Further education staff need to be prioritised in the rollout of the UK’s Covid vaccination programme to protect staff and reduce disruption to learning, support staff union Unison and the Association of Colleges have said.
Speaking as MPs debated whether school and childcare staff should be given priority in access to Covid-19 vaccination, AoC chief executive David Hughes said the government rightly wanted to reopen education settings as a national priority as soon as it was safe to do so.
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“One step that would help achieve that is to include teachers and college staff as priorities in phase two of the programme. Prioritising vaccination for education staff, combined with mass testing and all of the measures colleges are taking will be a sure way reduce transmissions and remove any further disruption to students’ learning.”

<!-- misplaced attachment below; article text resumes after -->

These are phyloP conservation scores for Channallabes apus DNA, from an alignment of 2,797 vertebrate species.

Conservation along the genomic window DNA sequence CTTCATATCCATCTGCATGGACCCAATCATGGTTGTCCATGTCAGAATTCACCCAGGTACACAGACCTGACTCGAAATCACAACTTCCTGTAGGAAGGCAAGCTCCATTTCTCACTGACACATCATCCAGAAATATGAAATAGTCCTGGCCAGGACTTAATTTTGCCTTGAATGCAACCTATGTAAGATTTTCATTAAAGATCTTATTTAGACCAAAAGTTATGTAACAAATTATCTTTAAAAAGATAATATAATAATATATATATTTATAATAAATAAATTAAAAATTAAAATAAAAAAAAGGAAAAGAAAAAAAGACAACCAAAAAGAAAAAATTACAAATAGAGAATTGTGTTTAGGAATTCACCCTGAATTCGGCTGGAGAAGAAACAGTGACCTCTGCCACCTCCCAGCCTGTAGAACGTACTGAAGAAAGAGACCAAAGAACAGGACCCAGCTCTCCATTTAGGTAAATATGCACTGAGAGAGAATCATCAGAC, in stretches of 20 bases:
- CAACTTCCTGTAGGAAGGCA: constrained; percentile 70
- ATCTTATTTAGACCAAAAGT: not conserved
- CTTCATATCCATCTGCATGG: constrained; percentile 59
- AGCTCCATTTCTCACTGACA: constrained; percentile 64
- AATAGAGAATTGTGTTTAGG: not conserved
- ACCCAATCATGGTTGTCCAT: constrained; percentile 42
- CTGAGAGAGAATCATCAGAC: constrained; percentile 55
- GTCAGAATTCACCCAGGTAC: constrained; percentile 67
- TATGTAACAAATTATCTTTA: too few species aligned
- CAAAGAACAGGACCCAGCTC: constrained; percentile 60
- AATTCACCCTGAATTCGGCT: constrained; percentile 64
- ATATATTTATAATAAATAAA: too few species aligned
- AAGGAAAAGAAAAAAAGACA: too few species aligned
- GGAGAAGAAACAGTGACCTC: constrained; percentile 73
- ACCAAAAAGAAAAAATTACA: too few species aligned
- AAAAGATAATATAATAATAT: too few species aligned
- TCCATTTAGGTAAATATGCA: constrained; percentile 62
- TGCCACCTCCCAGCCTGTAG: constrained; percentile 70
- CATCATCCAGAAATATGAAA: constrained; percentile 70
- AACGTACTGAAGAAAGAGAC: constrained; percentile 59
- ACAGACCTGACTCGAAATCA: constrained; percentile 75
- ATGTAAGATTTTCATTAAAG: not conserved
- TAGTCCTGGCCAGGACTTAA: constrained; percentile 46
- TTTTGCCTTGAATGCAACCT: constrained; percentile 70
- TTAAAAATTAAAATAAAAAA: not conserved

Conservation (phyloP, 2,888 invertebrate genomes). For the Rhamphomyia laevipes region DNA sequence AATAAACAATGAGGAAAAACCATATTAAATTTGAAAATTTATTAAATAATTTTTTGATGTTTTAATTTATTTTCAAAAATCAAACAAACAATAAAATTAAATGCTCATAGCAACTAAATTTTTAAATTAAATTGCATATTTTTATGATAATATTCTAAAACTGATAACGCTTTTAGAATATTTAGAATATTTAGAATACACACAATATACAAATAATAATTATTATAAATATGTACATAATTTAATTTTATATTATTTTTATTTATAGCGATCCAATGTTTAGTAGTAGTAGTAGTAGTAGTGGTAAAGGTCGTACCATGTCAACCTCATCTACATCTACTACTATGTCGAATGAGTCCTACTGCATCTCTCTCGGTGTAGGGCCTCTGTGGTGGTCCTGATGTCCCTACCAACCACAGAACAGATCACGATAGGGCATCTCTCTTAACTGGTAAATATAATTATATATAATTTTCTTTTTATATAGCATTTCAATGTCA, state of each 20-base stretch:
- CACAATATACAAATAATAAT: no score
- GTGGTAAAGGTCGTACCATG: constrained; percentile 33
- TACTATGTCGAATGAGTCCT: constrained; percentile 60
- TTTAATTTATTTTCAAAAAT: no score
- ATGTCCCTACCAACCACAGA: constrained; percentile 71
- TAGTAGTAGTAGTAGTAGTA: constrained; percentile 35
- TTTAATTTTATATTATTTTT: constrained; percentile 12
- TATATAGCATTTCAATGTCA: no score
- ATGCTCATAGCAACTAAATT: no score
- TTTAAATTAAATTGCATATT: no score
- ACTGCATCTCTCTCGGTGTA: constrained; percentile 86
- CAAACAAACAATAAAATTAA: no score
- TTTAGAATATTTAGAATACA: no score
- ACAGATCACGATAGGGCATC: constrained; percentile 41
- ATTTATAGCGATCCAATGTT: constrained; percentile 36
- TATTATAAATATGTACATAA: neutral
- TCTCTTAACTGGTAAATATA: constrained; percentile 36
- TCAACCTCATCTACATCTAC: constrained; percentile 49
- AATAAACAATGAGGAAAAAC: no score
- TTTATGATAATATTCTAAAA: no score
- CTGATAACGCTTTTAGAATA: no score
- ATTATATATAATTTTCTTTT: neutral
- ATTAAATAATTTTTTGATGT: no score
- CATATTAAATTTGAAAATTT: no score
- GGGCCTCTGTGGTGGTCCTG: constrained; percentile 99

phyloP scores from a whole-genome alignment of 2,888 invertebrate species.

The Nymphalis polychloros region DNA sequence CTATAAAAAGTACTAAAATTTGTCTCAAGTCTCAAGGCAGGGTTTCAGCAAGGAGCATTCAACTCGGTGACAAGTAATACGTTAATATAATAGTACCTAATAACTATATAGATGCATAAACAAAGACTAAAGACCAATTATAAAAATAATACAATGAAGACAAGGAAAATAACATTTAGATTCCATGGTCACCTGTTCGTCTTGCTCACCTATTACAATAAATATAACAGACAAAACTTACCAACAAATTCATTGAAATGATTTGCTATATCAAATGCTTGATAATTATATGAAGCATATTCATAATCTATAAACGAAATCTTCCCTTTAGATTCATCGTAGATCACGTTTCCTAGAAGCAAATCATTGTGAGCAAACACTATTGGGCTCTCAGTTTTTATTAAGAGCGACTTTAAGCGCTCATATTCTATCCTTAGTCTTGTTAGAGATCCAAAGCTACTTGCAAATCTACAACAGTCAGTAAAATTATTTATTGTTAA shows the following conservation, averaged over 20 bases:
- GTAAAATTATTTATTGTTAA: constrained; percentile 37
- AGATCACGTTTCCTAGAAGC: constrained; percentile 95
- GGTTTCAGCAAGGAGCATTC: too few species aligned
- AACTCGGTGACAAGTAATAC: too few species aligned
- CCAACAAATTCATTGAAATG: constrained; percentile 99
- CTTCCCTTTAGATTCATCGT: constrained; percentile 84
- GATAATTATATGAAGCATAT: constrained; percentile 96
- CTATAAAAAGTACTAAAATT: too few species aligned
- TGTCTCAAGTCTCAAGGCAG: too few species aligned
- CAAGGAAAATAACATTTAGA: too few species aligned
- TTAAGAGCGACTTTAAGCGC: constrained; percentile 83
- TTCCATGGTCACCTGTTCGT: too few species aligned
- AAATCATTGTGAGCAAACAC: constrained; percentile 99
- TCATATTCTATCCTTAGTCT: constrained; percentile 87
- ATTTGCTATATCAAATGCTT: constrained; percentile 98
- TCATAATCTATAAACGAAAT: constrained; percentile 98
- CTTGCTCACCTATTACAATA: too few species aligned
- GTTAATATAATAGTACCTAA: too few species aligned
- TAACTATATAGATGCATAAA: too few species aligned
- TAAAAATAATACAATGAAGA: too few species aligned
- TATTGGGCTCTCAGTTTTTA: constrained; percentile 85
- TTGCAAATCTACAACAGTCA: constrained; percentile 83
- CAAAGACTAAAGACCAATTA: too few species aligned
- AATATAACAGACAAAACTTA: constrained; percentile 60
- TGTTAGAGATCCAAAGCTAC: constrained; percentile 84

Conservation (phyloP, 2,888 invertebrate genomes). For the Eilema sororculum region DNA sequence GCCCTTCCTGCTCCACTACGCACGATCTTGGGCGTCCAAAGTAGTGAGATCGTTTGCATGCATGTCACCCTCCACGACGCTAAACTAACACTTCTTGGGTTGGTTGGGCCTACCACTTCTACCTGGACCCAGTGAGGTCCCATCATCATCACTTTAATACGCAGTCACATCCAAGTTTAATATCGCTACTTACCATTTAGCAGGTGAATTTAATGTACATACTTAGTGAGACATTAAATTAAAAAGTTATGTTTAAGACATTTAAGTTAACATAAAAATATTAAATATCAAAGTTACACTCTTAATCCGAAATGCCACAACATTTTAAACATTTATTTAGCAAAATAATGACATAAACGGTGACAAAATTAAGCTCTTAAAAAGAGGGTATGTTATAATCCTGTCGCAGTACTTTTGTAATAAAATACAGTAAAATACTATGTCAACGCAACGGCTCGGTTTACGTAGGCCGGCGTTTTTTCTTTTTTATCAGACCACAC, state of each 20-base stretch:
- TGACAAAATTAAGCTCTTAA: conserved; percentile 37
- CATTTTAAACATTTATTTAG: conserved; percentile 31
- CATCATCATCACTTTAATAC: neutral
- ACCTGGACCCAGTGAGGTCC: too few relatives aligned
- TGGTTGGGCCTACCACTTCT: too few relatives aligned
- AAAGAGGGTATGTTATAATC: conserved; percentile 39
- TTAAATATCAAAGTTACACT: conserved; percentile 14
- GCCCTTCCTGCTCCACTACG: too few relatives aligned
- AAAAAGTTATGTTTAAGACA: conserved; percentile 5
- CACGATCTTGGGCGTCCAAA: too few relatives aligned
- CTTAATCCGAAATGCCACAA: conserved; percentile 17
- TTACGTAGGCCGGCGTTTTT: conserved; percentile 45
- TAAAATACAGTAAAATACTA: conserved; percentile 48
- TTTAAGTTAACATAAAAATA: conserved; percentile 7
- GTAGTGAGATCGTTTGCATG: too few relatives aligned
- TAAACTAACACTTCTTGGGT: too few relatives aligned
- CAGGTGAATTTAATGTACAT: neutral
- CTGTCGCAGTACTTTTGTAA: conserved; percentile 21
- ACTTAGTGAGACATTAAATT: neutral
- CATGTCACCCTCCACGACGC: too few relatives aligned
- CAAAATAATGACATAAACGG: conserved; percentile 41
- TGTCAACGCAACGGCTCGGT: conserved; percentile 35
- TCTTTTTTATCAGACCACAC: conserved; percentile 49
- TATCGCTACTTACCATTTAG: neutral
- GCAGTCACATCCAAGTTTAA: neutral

Unison head of education Jon Richards said time and again, the government had “ignored the concerns of FE support staff, many of whom have no option but to be in work helping vulnerable learners”.
He added: "Their safety has been all but ignored, despite being at greater risk from the virus because they tend to be older and are more likely to be Black. They’re also working between secure bubbles more than other education staff.
"Ministers must protect all education staff and ensure they’ve access to the vaccine before any mass return to face-to-face learning. To do anything less would be a betrayal of FE workers."
Speaking in the Westminster Hall debate this evening, Covid vaccine deployment minister Nadhim Zahawi said while the government wanted to minimise disruption for learners, its approach to vaccinations was about “saving as many lives as possible as quickly as possible."
"We are following the science, and we are vaccinating according to the [Joint Committee on Vaccination and Immunisation (JCVI)] prioritisation," he added.
"Obviously, if a teacher or a school - or a childcare worker falls within one of the cohorts they will be absolutely contacted by the NHS at the appropriate time to receive the vaccine but the importance of starting with our most vulnerable groups cannot be overstated, there is no evidence that teachers, schools or childcare workers are at higher risk of mortality."